A post appeared on The Washington Post's health blog The Checkup today titled "Should Komen have been funding Planned Parenthood in the first place?" The post discusses the decision of the breast-cancer charity Susan G. Komen for the Cure to no longer partner with Planned Parenthood affiliates to provide breast exams.
The post, written by health columnist Jennifer LaRue Huget, asks whether Komen should have been funding Planned Parenthood because an organization called The Coalition on Abortion/Breast Cancer claims that abortion increases the risk of breast cancer. This organization is run by Karen Malec, who apparently has no medical background and presents herself primarily as a journalist, according to her biography.
It's unclear why Huget is treating the Coalition on Abortion/Breast Cancer seriously. Huget admits that research on the link between abortion and breast cancer risk is "spotty" but nonetheless links to a study from November 2011 that suggests that there may be an increase in breast cancer risk among women who have had an abortion.
Malec promoted this study shortly after it was published last year, and The Daily Caller wrote an article advancing her claims. At the time, Media Matters spoke about the study with the former chief of the Abortion Surveillance Branch at the Centers for Disease Control and Prevention, who called the study's methodology "one of the worst" he's seen and said it was "grossly inadequate":
Public Health Expert David Grimes: Study's Methodology Was "Grossly Inadequate." In an interview with Media Matters, Dr. David Grimes, a clinical professor of OB/GYN at the University of North Carolina School of Medicine and former chief of the Abortion Surveillance Branch at the Centers for Disease Control and Prevention, called the study's methodology "one of the worst" he had seen. He stated that it was "grossly inadequate to attempt to gather detailed personal histories about women's reproductive lives by telephone," adding that the study was not designed to study the relationship between abortion and cancer.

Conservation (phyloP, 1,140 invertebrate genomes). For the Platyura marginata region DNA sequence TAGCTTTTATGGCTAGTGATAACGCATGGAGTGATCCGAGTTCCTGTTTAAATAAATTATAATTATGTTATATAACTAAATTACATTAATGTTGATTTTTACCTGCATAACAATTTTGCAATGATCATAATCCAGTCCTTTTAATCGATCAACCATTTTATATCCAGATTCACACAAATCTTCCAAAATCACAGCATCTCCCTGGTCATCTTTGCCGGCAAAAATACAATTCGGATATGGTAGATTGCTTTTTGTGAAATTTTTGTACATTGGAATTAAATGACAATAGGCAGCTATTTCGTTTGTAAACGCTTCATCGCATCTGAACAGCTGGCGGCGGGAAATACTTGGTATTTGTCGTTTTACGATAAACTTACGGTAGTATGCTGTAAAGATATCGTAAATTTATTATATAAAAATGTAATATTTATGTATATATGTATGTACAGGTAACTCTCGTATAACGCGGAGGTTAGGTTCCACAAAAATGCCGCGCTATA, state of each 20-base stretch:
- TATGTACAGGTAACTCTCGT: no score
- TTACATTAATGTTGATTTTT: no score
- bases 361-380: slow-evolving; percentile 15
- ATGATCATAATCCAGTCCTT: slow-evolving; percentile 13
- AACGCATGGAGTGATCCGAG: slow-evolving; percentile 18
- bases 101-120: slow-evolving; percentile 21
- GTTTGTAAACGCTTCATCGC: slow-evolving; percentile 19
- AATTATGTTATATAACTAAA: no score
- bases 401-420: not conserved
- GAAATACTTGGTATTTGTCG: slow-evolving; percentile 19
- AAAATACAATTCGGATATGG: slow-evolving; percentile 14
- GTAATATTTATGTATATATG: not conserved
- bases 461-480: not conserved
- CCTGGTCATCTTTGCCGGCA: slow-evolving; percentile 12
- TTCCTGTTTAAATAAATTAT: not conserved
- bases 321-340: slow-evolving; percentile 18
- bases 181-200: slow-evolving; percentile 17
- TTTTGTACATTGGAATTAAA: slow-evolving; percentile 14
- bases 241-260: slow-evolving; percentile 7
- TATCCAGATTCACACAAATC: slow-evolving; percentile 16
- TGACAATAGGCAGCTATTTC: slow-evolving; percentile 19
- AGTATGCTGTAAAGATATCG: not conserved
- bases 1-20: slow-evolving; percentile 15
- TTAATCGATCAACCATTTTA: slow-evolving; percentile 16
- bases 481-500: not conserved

"In studies of this type," he said, "the persistent under-reporting of prior abortions among healthy controls (social desirability bias) produces a spurious relationship between abortion and later breast cancer." Hence, studies that "rely on only self-reports of abortion (as opposed to medical records) are not credible." [Media Matters, 12/1/11]
Huget went on to acknowledge that "the bulk of evidence appears to argue against abortion's causing breast cancer." Which is true. She cites the American Cancer Society and the National Cancer Institute, which both explain that, according to a number of studies, having an abortion has not been found to increase a woman's risk of developing breast cancer.
To sum up: Huget wrote a provocative headline, gave credence to a theory that has been widely debunked, and then debunked it herself. If you're wondering why this piece needed to be written at all, Huget explains that it's because "Komen's decision to stop funding Planned Parenthood will certainly revive this debate."
With some help from Huget.